One of Germany’s most beautiful river valleys and geologically speaking, the most varied and interesting. The small tranquil River Nahe joins the Rhine at Bingen and all along the valley walls, surrounding the little villages, vineyards adorn the countryside. The vineyards of the Nahe were first classified in 1901 and there are now 4,202 hectares of vines with a ratio of 75% white and 25% red, forming 2.3% of annual German wine production.


The Spring of 2016 started quite gently with pleasant temperatures and stable weather. However the rains arrived in May and continued to plague the vineyards, with the annual rainfall being equalled by late June already, and all at the critical flowering stage. Diligent canopy management was required until the rains finally stopped in July, ushering in a period of more tranquil conditions. The remainder of the summer was dry and bountiful, stretching all the way to the first day of picking on the 4th of October 2016.


Tasting with Cornelius Donnhoff today, he confirmed that they consider their 2016 Rieslings to be of outstanding quality and very comparable in quality with their block buster 2015 whites, across all styles.


Donnhoff Niederhauser Hermannshohle Riesling Spatlese 2016, Nahe, 8.5 Abv.

From one of the Nahe’s most incredible vineyards, the 2016 Hermannshohle reflects the rewards for great terroir and another wonderful vintage, showing concentration and fine, intense suave acids. The wine is still in nappies but is already showing the real class of a “Grand Cru” quality vineyard. The nose is vibrant and expressive, showing citrus bon bons, white peaches, citrus blossom, and waxy tangerine peel spice. There are pretty wet slate notes to complement the pristine, crystalline fruits. The palate is rich, luxurious, and long, with incredible drive and intensity and a concentration of green apple pastille, crunchy white peaches, talc, musk, citrus oil and grey slate minerality. Such opulence, refinement and balance. Class personified. Young Riesling Spatlese from the Nahe, or anywhere, does not get much better than this!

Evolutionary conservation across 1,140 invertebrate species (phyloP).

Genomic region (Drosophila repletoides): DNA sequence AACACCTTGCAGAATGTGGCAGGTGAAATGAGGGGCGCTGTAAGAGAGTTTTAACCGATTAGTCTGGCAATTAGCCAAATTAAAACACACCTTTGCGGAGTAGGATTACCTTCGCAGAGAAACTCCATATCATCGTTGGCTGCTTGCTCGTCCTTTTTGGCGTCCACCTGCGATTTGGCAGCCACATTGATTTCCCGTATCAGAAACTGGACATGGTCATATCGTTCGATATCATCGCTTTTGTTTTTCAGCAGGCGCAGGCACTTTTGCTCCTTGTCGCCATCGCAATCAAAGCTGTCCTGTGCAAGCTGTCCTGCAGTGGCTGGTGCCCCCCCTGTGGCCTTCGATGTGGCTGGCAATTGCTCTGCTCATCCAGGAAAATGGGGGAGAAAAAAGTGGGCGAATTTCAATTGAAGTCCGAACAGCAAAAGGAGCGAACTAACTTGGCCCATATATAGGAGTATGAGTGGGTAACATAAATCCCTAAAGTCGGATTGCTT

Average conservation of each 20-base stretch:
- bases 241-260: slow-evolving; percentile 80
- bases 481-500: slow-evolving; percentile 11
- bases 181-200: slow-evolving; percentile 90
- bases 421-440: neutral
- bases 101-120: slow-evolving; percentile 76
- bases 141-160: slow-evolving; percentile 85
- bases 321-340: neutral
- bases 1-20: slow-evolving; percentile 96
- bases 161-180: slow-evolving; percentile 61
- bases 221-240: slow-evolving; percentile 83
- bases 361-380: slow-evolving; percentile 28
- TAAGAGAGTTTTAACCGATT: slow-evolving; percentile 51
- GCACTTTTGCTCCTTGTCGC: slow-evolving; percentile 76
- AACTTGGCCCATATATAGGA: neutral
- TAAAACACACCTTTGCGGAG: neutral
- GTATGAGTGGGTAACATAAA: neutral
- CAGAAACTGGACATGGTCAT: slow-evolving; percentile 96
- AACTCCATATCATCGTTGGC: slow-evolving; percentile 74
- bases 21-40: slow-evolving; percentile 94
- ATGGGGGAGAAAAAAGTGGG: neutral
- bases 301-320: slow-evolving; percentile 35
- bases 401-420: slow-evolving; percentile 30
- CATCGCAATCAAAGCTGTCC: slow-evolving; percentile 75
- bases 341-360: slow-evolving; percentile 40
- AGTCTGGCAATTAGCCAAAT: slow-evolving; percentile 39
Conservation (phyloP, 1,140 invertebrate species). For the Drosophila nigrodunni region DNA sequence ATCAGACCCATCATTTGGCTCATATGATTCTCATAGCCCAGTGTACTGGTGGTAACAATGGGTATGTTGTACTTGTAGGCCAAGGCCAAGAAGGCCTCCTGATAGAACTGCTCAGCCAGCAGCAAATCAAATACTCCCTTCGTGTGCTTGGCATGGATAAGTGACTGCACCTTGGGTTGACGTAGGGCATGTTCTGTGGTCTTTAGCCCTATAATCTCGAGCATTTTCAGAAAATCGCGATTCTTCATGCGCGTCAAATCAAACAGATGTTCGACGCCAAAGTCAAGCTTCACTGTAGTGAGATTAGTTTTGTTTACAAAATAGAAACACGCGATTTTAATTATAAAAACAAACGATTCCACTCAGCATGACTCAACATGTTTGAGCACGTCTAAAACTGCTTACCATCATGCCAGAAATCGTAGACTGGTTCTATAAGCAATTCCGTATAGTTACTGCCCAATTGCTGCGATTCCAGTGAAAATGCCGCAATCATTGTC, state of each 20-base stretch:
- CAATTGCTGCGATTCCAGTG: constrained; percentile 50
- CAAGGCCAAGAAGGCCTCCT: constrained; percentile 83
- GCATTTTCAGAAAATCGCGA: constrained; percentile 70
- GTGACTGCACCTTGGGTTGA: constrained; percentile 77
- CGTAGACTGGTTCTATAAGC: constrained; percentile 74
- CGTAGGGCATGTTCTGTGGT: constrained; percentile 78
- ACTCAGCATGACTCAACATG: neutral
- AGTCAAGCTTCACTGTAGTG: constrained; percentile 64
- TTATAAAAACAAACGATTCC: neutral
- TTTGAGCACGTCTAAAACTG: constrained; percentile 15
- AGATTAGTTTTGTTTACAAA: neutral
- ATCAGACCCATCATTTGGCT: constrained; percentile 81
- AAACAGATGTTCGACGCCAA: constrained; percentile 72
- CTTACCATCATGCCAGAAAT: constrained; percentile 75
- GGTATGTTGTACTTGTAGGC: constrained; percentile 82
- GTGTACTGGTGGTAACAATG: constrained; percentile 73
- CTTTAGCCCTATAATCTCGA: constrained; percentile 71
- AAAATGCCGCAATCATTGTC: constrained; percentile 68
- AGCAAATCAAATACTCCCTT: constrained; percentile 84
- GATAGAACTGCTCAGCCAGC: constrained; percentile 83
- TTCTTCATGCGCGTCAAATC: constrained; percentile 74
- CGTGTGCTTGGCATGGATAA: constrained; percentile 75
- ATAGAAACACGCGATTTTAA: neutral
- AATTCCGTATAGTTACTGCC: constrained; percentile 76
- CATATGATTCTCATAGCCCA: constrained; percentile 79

(Wine Safari Score: 96/100 Greg Sherwood MW)



 

Rediscovering the Greatness of Alsace Riesling ~ Tasting the Hugel Schoelhammer Riesling 2008…

Alsace is a strange wine category in the UK. Generic promotional marketing activity has mainly been focused around the food and wine connection, thus primarily targeting the on-trade or restaurant sector. But like with German wines, dry or sweet, the regional message never seems to be communicated in a clear and digestible consumer format.


I love Alsace wines. Along with the Loire and Jura, it’s probably still the cheapest, most value for money, under appreciated, premium region in France. For goodness sake, there are 51 Grand Cru appellations to choose from after all! So today I revelled in the opportunity to hook up with Charlotte Hugel to taste their new releases. 


Some how I missed the first vintage of the incredible Schoelhammer Riesling 2007. Luckily today I got to drink the superb 2008 follow up vintage. But the Schoelhammer plot, from the Schoenenbourg Grand Cru, which overlooks Riquewihr, has always been one of Hugel’s favourite single vineyard sites and as such, was often vinified separately to the other Riesling parcels.


In 2008, climatic conditions were a carbon-copy of the excellent 2007 vintage. Budburst at the end of April was quite late, but May was warm and sunny so flowering began on 15th June and took more than a fortnight to complete. July and August were particularly cool with hardly any rise in temperature, but in mid-September the Indian Summer arrived. As a result, the grapes ripened slowly but fully, perfectly healthy and with excellent acidity.